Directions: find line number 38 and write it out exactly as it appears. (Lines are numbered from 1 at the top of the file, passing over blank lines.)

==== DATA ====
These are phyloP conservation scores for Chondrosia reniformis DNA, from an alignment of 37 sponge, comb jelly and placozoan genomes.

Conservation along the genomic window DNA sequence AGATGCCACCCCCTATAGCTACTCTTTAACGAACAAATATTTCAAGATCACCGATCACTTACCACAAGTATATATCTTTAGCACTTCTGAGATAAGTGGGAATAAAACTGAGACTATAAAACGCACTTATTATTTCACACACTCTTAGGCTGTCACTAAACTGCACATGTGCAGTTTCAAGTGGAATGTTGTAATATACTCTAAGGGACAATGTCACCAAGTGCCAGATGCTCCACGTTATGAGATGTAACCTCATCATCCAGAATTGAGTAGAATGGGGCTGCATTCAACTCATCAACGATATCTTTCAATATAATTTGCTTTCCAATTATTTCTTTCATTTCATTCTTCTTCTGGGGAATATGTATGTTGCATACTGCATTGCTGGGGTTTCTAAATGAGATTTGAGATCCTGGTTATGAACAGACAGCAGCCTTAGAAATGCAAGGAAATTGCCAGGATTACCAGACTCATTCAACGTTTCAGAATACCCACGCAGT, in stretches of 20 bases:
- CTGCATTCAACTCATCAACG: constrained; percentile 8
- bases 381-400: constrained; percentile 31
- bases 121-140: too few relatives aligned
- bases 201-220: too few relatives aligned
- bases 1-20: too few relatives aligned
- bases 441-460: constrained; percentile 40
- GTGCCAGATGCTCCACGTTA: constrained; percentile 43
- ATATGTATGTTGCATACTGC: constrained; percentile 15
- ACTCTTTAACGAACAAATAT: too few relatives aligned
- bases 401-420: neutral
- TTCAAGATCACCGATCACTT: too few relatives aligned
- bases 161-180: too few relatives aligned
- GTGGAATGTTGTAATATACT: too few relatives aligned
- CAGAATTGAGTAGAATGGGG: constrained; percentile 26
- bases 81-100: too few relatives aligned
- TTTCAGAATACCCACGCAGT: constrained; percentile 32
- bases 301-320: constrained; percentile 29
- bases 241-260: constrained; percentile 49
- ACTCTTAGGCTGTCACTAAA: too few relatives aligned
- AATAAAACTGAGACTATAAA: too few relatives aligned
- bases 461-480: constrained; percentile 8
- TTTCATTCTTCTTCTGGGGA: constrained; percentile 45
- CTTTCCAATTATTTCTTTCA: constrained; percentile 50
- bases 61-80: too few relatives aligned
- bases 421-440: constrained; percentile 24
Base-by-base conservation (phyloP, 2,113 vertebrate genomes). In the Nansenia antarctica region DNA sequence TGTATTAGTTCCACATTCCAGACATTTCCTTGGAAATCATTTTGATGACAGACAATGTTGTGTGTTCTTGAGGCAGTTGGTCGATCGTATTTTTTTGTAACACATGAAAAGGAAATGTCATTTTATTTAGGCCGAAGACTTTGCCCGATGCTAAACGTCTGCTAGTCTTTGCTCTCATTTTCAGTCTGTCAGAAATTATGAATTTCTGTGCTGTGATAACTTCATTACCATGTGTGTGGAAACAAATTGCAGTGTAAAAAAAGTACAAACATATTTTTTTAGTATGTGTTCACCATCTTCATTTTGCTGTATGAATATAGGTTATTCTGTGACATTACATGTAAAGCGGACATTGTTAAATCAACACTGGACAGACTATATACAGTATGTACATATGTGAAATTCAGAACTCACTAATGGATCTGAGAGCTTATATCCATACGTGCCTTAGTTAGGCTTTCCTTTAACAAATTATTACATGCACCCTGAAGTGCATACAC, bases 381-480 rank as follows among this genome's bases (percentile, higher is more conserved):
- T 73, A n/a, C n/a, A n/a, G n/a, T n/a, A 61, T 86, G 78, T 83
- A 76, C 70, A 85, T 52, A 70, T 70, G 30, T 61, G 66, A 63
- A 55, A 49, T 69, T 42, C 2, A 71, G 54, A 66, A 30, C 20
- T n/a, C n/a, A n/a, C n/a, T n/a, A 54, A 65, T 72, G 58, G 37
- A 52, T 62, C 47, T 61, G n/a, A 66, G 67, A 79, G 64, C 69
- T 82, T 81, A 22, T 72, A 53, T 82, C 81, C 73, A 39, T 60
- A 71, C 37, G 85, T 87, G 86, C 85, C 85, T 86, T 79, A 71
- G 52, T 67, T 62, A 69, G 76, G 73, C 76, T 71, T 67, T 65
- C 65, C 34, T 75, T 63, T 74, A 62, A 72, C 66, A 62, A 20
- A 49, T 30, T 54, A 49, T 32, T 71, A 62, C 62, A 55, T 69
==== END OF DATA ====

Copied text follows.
- A 49, T 30, T 54, A 49, T 32, T 71, A 62, C 62, A 55, T 69